As a new feature, each week, we will share legal articles and updates from around the country that may have an impact on our clients.
Conde Nast Ends Its Internship Program - As more of the larger companies are being sued for not paying their interns, more of these companies will decide that the risks are no longer worth the benefit. If you have unpaid interns in your office, this may be something to think about.
EBay Settles Class Action - If you were selling on eBay, you may be able to take part in the settlement.
This past week, new rules from the Department of Labor went into effect. These rules make some changes to the way employee deductions can be made – now there are five broad categories of permitted deductions. The first three are unchanged.
- Required deductions – these are deductions for state and federal taxes, as well as any other deductions required by law, such as garnishments.
- Union dues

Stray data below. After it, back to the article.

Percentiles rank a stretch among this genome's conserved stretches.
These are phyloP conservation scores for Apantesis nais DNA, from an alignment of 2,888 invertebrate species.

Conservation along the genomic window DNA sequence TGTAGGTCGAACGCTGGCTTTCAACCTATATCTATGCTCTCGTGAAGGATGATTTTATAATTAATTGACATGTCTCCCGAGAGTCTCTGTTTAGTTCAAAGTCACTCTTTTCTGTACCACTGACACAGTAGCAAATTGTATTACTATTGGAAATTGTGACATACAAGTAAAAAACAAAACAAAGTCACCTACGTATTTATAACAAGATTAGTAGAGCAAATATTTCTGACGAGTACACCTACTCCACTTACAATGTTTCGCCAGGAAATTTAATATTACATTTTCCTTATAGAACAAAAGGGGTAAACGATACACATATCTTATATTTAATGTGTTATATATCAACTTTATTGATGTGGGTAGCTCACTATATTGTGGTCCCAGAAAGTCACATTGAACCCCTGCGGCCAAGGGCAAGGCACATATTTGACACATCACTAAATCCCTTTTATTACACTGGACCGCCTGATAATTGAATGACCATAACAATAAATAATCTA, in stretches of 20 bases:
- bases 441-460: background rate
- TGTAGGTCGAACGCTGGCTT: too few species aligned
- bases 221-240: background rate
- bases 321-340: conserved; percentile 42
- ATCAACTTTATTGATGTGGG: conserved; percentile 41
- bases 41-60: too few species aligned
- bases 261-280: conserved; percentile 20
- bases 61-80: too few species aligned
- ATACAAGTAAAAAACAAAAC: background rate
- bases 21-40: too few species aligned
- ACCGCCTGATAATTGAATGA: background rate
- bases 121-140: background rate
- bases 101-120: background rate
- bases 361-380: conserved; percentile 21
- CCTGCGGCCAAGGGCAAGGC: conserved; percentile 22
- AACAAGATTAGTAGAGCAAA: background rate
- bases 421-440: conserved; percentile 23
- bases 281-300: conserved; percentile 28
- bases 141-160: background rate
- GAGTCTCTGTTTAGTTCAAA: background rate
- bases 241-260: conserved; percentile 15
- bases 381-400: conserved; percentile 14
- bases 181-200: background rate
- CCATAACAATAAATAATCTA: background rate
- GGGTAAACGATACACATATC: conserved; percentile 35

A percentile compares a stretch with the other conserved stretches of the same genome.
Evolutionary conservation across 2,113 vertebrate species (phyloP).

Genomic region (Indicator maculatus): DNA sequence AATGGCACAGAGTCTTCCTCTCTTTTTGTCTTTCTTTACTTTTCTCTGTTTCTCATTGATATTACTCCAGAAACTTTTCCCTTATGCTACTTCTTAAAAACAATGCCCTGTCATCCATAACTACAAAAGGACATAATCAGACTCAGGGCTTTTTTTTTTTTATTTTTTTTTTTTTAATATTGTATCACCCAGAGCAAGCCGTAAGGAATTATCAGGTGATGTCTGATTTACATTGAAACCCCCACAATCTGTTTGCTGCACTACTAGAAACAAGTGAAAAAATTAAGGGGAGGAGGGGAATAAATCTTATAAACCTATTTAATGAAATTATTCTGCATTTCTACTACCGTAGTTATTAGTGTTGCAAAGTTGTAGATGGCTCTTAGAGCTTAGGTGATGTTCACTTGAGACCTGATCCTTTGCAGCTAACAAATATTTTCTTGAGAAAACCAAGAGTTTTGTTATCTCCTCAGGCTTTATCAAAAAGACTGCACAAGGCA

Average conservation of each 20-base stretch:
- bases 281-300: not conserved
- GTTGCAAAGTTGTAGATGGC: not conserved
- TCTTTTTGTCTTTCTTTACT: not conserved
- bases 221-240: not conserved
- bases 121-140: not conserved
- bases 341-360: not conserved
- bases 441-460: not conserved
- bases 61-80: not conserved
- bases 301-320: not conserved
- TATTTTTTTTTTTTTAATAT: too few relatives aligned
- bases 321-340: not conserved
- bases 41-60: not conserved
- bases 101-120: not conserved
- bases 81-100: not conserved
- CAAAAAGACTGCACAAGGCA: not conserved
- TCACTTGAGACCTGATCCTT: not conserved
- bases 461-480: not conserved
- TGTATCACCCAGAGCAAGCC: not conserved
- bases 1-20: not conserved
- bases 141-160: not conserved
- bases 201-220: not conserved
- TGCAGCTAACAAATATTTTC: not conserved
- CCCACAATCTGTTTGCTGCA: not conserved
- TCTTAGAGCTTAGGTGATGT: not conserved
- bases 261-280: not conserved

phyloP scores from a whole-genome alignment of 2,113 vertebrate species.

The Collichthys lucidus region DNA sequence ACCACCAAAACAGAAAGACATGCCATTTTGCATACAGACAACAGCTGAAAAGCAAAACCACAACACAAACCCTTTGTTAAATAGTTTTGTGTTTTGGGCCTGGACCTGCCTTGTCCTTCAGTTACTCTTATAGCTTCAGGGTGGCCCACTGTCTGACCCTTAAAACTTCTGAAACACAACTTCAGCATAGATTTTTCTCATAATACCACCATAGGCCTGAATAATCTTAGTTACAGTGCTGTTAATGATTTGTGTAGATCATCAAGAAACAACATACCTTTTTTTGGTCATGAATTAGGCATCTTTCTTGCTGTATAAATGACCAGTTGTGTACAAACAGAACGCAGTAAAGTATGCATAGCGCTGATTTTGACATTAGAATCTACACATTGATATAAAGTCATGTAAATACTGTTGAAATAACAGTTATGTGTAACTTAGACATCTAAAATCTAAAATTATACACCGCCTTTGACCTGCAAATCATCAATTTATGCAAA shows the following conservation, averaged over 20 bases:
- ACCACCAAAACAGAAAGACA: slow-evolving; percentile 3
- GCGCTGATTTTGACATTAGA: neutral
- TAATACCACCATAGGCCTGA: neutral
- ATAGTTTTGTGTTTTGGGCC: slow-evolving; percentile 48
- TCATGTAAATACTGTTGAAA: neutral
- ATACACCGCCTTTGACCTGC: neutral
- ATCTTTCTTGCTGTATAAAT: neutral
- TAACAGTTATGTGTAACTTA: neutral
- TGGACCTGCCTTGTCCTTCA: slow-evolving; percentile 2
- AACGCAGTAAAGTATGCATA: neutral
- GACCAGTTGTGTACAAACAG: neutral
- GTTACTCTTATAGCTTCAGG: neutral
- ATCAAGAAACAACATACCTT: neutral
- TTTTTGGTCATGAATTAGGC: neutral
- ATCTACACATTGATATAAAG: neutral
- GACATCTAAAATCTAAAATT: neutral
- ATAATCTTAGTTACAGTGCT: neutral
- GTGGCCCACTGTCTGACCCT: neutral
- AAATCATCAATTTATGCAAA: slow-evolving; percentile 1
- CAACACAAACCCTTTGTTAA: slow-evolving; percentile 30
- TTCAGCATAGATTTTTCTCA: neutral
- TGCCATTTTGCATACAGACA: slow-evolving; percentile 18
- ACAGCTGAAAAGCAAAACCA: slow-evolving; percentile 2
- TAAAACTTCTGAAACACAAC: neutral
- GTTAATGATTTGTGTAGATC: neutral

- Deductions for the employee’s benefit – this includes health insurance, day care, and other company-provided services where the employee receives a benefit. Services that are for the employee’s convenience (such as check-cashing) are not considered a benefit and fees cannot be charged/deducted. While this regulation is unchanged, the DOL has provided additional clarification and categories of employee benefit.
The two new ones are:
- Repayment of salary advances
- Repayment of overpayment of salary
Both categories require the employee to be told how the deduction will be made. In the case of the salary advance, the employee must be given the terms of the advance (how much will be advanced, how much each deduction from future wages will be, when the deductions will cease) ahead of time. In either case, employers must have a written grievance procedure and, if the deduction is grieved, the employer must halt deductions. For salary advances, it is also important to be aware that the employer cannot charge interest under this program.
The new regulations do not change many existing rules – for example, employers still cannot fine employees for tardiness or other workplace rule infractions and take those fines out of employee salaries directly. While you can discipline employees for these infractions with suspensions or firing, you cannot make them work while deducting salary.